48 hours in St Malo

Take an overnight ferry and wake up for breakfast in St Malo, Brittany, whose walled old town once thronged with spice traders and pirates, says travel writer Carolyn Boyd.

Hit the beach, trawl the food shops and gorge on galettes, oysters and proper cider…

48 hours in St Malo

Galette time

Legend has it that buckwheat was introduced to the region in the 16th century by Queen Anne de Bretagne after crusaders brought it back from Asia. You’re most likely to see blé noir on menus in the form of galettes, the golden savoury (and gluten-free) pancakes. At the shop La Maison du Sarrasin (10 rue de l’Orme) in the walled town (known as the Intra-Muros), you can try or buy buckwheat in many other forms, such as bread, biscuits and confectionery.

Galette

Two doors down at Breizh Café (6 Rue de l’Orme), named after the Breton word for Brittany, you’ll find an enticing menu of galettes with sophisticated fillings such as voluptuous local scallops or smoked herring. For dessert, try a crêpe (made with wheat flour) with fillings such as lemon zest and cream, or caramelised apples flambéed with calvados. Fancy learning how to make your own? Take a class (€85, Saturdays 9am-1pm) at the Atelier des Crêpes on the quay east of the old walled town.

Butter and spice

Also on rue de l’Orme, the Maison du Beurre is a temple to Brittany’s other staple – butter. It’s owned by Jean-Yves Bordier, the last of Brittany’s butter artisans to knead his churned butter in a wooden cylinder, sprinkling fine sea salt into it by hand as he goes. The shop incorporates a small museum display about how the butter is made, while the counter offers varieties including seaweed butter and sweet Madagascan vanilla. Next door is Le Bistro Autour du Beurre, a small restaurant serving a sublime menu of local produce.

Butter

Saint Malo’s sailors played a key role in the spice trade and these exotic flavours had a strong influence on renowned local chef Olivier Roellinger, who closed down his three-Michelin-starred restaurant in order to concentrate full-time on searching the globe for its best spices. His shop, the Epicerie Roellinger (10-12 Rue Saint-Vincent), is an Aladdin’s cave of enticing flavours, including spices, herbs, seaweeds and pepper, as well as blends to pep up your cooking.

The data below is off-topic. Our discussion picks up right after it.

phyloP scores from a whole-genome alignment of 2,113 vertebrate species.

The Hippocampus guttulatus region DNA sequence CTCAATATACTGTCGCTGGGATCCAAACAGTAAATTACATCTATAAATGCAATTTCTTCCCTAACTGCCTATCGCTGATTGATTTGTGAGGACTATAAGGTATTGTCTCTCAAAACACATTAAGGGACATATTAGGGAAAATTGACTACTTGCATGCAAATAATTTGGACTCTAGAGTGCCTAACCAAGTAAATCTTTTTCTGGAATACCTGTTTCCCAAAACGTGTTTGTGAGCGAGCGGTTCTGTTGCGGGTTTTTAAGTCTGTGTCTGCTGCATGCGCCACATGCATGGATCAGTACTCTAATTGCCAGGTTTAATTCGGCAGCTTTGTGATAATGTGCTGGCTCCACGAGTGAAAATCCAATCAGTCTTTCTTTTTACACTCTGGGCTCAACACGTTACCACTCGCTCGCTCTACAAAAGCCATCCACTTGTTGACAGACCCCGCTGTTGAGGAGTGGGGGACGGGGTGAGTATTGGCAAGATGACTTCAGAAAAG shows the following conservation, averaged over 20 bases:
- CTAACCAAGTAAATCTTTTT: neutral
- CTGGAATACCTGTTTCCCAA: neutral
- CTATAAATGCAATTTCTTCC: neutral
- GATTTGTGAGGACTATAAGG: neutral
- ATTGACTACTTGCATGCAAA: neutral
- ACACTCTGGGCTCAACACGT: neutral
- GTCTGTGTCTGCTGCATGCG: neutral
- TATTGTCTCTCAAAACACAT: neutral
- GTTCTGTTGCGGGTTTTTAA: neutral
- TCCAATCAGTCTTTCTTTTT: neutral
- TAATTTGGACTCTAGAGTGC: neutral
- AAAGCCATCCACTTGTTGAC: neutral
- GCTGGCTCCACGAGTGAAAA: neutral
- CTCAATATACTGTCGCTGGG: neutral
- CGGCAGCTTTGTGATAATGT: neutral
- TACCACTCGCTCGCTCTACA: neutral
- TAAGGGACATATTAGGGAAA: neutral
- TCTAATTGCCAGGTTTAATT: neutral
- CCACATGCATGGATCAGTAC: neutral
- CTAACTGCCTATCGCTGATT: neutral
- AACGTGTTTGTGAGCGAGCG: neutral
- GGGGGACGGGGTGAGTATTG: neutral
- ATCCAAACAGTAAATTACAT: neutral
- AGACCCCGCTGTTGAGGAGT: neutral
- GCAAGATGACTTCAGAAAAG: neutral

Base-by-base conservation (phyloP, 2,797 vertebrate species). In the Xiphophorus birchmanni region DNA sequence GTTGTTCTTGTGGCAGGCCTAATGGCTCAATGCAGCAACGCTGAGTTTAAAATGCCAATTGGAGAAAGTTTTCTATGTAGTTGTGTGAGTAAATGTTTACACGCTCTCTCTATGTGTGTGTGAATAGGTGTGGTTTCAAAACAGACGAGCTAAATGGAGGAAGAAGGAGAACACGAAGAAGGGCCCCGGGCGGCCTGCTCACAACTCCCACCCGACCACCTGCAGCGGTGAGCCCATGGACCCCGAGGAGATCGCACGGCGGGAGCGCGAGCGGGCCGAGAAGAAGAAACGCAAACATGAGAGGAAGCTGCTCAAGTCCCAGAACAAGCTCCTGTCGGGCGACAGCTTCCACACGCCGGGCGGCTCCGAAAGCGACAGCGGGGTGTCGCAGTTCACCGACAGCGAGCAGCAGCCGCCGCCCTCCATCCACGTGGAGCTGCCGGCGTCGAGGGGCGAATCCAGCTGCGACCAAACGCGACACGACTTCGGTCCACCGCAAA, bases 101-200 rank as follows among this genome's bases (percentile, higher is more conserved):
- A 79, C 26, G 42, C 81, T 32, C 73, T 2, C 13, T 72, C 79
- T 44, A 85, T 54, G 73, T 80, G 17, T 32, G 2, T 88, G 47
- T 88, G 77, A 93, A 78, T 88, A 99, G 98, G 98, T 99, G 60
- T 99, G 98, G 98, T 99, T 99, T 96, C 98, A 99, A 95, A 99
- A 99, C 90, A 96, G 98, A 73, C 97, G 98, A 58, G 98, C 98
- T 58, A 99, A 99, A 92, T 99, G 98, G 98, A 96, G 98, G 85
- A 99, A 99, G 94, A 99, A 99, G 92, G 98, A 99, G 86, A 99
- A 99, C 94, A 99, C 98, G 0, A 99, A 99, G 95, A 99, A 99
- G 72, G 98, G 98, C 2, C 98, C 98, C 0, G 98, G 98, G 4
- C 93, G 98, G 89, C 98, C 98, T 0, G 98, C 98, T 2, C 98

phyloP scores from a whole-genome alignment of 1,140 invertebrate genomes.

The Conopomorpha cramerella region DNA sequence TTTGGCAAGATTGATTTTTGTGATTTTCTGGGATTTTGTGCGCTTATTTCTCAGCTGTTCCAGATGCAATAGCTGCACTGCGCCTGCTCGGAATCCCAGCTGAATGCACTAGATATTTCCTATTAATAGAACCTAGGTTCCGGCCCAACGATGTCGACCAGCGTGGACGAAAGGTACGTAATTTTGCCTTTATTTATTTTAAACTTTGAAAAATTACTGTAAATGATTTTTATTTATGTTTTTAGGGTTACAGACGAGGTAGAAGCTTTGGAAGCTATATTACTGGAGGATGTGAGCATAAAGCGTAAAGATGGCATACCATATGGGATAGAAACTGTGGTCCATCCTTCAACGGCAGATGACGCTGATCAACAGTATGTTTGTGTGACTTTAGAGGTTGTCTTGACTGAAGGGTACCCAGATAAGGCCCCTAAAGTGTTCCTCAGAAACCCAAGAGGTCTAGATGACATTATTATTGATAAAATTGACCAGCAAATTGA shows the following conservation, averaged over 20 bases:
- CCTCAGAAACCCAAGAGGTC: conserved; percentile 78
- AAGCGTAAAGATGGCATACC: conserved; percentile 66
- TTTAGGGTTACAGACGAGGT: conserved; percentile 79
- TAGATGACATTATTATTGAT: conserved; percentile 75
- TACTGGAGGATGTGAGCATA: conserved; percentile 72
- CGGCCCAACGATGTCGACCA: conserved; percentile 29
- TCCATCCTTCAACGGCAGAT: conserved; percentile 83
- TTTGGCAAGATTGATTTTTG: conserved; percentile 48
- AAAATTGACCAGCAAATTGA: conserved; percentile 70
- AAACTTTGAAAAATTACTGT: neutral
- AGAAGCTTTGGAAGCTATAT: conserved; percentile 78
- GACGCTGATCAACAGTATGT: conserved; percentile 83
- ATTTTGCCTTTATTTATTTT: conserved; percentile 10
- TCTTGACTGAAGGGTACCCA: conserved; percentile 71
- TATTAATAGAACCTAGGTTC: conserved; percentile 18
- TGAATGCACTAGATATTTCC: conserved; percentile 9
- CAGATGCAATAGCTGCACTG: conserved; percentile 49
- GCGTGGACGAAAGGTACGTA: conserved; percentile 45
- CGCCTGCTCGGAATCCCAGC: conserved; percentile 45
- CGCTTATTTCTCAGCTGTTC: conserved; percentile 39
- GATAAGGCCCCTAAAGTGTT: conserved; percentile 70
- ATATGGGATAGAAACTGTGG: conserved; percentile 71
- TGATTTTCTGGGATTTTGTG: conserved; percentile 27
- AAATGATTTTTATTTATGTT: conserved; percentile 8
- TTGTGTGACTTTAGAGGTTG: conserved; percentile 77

Spices

 

Craft beer has reached the land of wine lovers

All aboard for cocktails

Craft beer has reached the land of wine lovers. In the heart of the old town, head for the microbrewery bar Les Brassins de Saint Malo (4 rue Chateaubriand; Thu-Sun, from 5pm) and while away an hour with a tipple and a charcuterie board. Fancy a cocktail instead? Jump aboard one of the tall ships that take day-trippers out around the Emerald Coast. Etoile Marine has a fleet of four elegant old-style sailing ships, complete with billowing sails and rigging. Between June and August there are sunset cocktail cruises (Thu and Sun, €70pp) and, on Thursdays, Cuisine Corsaire trips (€139pp) where you’ll see your fancy meal prepared on board by chef Emmanuel Tessier before devouring it as the sun sets.

Brassins

Out of town: oysters, cider and fine dining

If you’ve brought your car on the ferry (you can also get the bus), there’s two Michelin-starred dining a 25-minute drive across the headland in a stunning spot overlooking the sea at restaurant Le Coquillage. Spice man Olivier Roellinger’s son Hugo serves a menu that blends produce such as the local seaweed, lobster and scallops with exquisite spices; his cuisine is intended to evoke a journey on the world’s oceans.

A couple of miles north of there at Cancale is the beachside oyster market, where some of the area’s best oyster farmers sell by the half-dozen from stalls shaded by blue-and-white-striped canopies. It’s a glorious spot; sit on the beach and swig back the oysters while you gaze at Mont Saint Michel. You can take a tour of the oyster beds with farmer-turned-guide Inga Smyczynski to understand this extraordinary culture.

In Brittany, cider is the traditional drink, whether it’s doux (sweet) or brut (dry) or somewhere in between (demi-sec). It’s often served in a bol, a traditional ceramic cup. Head to the family-run Ciderie Sorre, a 30-minute car/ bus ride inland at Plerguer, which offers tastings and a large choice of cider and apple juice.

 

Getting there

Take the ferry direct from Portsmouth with Brittany Ferries, which offers a return for a car and two adults with an en-suite cabin on the outward overnight sailing, from £416. brittany-ferries.co.uk

Where to stay

Hotel les Charmettes is a pleasant walk from the town walls along the seafront. Doubles from €74 room only. Paid parking can be reserved.

Le Grand Bé is a modern four-star hotel inside the old town, with doubles from €139 room-only. Parking available.

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